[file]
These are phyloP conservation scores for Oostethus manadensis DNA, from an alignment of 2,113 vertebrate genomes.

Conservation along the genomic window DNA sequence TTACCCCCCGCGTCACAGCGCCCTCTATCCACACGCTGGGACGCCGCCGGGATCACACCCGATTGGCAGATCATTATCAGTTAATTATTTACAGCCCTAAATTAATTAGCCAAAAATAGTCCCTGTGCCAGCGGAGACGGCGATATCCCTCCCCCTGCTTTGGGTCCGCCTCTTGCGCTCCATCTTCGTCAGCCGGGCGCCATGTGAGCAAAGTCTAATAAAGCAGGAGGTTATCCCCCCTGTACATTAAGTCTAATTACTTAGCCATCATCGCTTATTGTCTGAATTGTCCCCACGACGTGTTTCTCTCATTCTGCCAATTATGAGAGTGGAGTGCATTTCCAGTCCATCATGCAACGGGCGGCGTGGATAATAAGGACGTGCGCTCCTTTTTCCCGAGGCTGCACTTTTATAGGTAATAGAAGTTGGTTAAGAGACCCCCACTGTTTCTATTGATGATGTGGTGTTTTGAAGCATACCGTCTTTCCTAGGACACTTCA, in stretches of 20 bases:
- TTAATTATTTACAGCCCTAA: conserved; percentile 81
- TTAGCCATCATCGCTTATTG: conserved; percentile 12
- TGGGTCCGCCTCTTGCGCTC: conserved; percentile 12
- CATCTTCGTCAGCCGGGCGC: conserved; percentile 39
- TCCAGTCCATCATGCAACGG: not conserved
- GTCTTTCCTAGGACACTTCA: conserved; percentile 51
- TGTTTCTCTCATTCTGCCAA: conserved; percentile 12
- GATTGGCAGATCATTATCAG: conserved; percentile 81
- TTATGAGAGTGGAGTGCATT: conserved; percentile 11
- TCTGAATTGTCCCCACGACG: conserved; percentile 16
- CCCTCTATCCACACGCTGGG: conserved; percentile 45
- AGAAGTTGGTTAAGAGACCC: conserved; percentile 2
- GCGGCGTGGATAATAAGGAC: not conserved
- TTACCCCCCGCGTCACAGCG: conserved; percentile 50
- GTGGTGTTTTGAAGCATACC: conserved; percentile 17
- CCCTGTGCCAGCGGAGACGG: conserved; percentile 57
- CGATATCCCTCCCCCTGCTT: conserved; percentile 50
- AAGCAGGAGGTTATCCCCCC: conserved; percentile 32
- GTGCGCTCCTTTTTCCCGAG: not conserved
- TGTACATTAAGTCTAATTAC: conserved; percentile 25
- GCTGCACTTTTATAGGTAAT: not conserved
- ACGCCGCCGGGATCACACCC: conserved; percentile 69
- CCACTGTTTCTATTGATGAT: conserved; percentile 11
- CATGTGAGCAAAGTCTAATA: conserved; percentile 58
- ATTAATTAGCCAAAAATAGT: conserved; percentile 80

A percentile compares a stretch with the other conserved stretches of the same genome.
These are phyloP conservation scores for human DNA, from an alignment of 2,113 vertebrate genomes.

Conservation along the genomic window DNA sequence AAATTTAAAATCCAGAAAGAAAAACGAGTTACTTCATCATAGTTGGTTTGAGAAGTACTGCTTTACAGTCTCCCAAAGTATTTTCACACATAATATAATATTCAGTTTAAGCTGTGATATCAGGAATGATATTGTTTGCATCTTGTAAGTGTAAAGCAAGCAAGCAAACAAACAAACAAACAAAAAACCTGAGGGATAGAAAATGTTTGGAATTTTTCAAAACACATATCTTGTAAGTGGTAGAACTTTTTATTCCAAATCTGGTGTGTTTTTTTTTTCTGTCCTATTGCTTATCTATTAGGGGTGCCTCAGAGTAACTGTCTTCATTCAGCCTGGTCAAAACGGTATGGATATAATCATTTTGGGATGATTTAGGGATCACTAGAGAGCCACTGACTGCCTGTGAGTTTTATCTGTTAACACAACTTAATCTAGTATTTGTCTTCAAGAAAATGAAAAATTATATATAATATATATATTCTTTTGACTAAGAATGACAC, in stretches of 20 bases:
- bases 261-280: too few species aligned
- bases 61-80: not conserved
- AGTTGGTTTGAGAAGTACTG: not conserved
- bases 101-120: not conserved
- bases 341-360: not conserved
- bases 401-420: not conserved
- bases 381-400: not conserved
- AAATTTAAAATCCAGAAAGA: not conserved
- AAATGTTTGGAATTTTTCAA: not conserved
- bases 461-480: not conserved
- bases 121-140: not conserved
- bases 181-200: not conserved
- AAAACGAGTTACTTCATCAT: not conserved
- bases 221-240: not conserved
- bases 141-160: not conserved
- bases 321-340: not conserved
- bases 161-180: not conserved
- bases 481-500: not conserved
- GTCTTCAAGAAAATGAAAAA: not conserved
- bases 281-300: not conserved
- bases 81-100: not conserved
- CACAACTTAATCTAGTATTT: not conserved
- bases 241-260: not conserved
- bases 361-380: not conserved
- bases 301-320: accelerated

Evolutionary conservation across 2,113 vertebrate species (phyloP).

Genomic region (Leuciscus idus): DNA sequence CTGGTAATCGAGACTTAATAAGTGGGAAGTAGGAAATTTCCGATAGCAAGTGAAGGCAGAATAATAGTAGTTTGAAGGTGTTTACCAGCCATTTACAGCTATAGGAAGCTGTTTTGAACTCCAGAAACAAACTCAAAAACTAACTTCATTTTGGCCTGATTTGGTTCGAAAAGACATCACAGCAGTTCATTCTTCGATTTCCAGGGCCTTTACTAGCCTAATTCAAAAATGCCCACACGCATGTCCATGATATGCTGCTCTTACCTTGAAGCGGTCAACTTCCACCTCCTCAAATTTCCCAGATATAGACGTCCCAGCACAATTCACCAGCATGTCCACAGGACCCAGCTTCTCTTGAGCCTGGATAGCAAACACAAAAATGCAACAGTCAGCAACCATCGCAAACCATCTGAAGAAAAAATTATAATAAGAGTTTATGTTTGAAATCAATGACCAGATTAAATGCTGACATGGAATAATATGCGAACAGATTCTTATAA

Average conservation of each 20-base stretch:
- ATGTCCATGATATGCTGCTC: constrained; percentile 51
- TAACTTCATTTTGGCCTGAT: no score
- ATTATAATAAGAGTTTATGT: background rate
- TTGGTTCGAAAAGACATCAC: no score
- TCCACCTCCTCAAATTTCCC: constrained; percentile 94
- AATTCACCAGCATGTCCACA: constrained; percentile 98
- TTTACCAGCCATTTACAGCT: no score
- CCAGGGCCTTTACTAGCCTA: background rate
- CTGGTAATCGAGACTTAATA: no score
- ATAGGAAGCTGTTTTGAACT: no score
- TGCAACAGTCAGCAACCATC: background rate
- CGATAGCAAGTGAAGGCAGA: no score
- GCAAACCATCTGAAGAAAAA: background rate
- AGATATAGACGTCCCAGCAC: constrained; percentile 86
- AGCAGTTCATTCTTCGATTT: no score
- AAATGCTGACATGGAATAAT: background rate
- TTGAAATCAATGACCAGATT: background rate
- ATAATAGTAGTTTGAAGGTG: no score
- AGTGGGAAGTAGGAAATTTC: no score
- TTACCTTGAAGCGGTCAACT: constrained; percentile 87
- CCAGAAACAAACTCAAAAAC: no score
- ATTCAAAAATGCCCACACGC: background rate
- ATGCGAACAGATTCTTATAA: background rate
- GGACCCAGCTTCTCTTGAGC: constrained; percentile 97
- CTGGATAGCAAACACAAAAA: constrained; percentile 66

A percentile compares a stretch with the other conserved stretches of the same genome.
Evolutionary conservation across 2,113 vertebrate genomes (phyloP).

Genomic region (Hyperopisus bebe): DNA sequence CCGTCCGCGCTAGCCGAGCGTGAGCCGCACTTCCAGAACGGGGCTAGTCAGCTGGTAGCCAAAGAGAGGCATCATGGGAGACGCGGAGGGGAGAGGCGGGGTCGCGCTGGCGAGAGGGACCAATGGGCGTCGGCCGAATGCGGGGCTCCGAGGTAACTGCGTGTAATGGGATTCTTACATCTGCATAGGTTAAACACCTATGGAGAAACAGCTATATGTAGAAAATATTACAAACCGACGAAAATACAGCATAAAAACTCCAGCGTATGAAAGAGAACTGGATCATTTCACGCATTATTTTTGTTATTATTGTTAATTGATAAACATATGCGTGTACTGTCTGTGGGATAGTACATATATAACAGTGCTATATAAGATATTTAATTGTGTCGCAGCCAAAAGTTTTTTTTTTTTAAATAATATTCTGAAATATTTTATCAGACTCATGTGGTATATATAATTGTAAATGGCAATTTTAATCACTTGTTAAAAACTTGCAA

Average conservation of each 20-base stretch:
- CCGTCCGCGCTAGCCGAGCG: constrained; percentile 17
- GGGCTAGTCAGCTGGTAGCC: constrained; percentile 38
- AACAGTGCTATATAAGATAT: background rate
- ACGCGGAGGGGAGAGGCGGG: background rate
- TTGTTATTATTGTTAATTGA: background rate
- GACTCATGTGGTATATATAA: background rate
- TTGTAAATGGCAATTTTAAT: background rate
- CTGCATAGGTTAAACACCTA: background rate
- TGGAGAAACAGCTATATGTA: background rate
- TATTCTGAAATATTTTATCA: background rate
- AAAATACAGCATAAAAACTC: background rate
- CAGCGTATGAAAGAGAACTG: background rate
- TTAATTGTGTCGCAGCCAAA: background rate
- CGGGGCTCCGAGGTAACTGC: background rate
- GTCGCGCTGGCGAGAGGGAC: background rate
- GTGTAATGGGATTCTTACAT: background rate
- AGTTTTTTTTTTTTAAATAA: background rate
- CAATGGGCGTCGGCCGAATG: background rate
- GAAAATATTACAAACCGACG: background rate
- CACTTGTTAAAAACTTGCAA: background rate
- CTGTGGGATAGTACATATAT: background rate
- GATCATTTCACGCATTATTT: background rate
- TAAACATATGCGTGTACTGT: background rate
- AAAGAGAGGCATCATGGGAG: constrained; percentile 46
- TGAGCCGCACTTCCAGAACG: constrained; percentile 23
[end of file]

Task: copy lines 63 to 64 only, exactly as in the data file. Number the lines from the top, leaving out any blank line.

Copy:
- TCCACCTCCTCAAATTTCCC: constrained; percentile 94
- AATTCACCAGCATGTCCACA: constrained; percentile 98